20. First I wanted to say thank you for all the information. In your article When you mentioned having to switch out the standard .556 magazine, and you recommended LANCER. Is it a proprietary magazine to the 450 or does one .556 magazine feed the .450 better than the other? If so can you send me a link to the magazine that you recommended we try to have the best experience possible. Thanks again.

  21. I have it in the Ruger American ranch rifle… it pushes the Barnes 290 grn tipped boattail muzzleloader bullet at 2150 fps and will shoot cloverleaves at 100 yds. Weighs a hair over 6 1/2 lb with a Hawke slug IR scope … it is currently my favorite deer gun, and the best brush gun I have ever used.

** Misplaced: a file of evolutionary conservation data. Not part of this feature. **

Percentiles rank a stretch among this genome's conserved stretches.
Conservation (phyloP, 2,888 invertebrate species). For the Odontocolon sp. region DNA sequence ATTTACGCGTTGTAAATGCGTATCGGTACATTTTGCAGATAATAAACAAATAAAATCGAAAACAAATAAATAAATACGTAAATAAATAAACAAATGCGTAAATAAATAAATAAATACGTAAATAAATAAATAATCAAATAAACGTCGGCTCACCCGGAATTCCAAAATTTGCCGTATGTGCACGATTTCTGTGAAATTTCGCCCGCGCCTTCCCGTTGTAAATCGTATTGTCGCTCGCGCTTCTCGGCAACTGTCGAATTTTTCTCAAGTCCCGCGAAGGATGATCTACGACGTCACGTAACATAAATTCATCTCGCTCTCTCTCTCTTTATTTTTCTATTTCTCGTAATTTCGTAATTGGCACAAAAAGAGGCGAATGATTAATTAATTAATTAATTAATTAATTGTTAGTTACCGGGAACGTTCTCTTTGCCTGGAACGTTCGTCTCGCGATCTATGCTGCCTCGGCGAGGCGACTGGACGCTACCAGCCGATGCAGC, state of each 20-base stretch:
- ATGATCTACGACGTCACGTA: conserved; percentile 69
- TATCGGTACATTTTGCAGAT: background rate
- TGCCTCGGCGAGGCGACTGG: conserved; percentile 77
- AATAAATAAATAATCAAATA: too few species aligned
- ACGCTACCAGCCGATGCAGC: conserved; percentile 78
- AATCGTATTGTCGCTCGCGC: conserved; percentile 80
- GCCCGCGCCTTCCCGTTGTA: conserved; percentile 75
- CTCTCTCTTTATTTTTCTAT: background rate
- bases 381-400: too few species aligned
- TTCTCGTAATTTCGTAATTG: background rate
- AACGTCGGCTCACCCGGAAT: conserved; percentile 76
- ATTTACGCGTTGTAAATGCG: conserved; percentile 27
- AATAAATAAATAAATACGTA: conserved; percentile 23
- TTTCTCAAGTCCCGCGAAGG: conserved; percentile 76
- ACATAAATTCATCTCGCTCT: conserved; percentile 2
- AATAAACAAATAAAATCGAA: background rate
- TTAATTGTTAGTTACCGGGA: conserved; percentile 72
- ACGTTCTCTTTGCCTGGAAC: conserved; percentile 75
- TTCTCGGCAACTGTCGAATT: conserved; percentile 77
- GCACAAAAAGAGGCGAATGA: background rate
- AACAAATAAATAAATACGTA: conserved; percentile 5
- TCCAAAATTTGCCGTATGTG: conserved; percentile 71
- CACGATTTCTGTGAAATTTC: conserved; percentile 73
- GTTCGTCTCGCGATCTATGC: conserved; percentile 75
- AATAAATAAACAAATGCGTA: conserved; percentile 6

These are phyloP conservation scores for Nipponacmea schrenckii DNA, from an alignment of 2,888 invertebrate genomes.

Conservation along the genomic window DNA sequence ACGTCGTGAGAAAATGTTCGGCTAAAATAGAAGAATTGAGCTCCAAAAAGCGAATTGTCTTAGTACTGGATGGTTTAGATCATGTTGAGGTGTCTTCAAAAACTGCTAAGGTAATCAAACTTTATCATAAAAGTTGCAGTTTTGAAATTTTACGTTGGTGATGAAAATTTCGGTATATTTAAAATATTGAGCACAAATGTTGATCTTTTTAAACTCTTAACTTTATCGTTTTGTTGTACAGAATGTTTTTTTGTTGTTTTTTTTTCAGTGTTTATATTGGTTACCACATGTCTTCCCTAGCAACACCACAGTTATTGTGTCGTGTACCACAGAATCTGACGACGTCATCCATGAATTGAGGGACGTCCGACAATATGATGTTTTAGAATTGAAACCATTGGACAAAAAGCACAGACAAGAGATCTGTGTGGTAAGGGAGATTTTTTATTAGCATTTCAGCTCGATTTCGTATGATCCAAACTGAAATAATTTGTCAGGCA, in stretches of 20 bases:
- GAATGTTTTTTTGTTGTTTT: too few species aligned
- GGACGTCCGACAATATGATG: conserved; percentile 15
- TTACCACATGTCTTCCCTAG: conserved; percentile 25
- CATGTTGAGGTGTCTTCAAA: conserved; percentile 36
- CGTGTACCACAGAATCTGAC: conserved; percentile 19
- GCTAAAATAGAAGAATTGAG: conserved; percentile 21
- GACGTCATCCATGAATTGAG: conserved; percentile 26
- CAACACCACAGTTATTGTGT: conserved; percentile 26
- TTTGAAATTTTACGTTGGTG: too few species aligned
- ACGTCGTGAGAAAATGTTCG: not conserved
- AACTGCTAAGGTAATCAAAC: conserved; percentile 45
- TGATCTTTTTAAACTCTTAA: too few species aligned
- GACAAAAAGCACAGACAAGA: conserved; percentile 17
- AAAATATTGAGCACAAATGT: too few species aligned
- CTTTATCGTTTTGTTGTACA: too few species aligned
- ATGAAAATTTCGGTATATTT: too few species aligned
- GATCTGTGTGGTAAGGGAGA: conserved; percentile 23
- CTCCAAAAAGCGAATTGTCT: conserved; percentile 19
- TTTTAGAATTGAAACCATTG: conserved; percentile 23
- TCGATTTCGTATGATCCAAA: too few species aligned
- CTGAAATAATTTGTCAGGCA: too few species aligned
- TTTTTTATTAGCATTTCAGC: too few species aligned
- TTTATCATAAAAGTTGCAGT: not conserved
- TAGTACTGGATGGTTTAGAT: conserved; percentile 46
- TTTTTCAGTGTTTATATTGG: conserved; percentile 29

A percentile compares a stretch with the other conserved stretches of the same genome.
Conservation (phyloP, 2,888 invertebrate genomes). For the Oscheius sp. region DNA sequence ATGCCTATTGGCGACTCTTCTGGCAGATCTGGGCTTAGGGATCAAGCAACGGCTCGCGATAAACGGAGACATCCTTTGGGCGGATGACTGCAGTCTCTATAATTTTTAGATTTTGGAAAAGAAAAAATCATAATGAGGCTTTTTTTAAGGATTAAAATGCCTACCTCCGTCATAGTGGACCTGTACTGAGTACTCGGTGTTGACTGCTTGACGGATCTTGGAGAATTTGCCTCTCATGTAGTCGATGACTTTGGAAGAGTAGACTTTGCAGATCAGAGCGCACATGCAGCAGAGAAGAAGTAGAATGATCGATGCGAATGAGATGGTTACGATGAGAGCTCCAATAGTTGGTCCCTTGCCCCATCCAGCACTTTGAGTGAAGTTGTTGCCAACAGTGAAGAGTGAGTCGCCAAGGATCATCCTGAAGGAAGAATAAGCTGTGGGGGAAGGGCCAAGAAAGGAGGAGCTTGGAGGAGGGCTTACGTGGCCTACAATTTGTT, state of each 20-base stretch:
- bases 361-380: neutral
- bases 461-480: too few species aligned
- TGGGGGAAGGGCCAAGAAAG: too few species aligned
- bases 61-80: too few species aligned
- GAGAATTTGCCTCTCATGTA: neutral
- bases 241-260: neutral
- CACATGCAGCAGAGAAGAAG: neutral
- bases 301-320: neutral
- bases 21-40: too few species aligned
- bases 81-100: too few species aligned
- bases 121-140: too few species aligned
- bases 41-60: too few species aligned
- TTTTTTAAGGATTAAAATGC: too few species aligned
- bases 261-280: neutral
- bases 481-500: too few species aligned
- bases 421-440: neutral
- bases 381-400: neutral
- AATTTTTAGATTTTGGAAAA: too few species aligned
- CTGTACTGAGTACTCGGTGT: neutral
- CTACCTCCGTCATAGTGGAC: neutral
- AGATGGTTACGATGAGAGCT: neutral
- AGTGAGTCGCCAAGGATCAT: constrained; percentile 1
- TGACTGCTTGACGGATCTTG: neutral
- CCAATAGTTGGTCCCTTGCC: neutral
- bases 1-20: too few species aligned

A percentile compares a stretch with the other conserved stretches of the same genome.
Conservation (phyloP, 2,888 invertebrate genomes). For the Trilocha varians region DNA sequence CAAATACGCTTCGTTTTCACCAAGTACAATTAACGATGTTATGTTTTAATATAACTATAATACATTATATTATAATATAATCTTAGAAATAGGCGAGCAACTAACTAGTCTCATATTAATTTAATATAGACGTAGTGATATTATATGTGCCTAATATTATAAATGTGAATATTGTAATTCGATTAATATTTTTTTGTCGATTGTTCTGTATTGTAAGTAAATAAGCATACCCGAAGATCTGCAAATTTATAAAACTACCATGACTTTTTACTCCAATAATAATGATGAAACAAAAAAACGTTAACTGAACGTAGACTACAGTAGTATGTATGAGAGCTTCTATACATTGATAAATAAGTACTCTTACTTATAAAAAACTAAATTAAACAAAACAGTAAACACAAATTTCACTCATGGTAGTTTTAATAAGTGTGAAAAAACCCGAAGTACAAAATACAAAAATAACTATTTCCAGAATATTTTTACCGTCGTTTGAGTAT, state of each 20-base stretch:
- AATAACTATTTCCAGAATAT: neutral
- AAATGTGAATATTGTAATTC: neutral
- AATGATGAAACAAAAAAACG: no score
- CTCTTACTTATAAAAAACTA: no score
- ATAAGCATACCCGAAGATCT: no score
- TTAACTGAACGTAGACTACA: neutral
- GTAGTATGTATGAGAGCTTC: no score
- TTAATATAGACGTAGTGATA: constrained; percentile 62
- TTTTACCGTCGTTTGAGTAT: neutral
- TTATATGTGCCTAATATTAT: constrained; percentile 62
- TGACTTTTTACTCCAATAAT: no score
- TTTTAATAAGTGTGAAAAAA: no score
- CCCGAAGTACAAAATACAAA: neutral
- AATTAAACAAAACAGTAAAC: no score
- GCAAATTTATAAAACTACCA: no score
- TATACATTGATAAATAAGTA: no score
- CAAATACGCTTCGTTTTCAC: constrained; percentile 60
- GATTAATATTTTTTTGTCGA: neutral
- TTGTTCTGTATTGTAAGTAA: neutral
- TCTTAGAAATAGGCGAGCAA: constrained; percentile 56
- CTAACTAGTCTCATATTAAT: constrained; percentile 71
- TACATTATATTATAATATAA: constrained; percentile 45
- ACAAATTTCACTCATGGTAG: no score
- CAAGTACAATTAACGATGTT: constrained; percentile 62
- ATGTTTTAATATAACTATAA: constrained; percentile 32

22. The .450 BM is exceptionally accurate out of an AR-15 platform using the Hornady 250gr. FTX load. Sub-MOA is not at all unusual.

  23. I just purchased a ruger 450 American rifle with a 22in barrel over the typical 16. I took it to range with several boxes of Hornady Black 250 grain. I ranged at 60 yards using a Strikefire II red dot. It took a good hour to get it dialed in and producing tight patterns. I am not a professional just a hunter trying out this combination because I have been looking for a new deer rifle. I’m not sure how it will perform when its 30, in a tree but its lighter and pretty manageable for the longer barrel. Oh it has a kick and it’s very loud even with the muzzle break.

  24. I built a 450bm last year I love the round shoots great but I’m still having feed issues. Can’t rely on maltable shots. Not that you need them with the 450 bm.. One hell of a wallop!!!!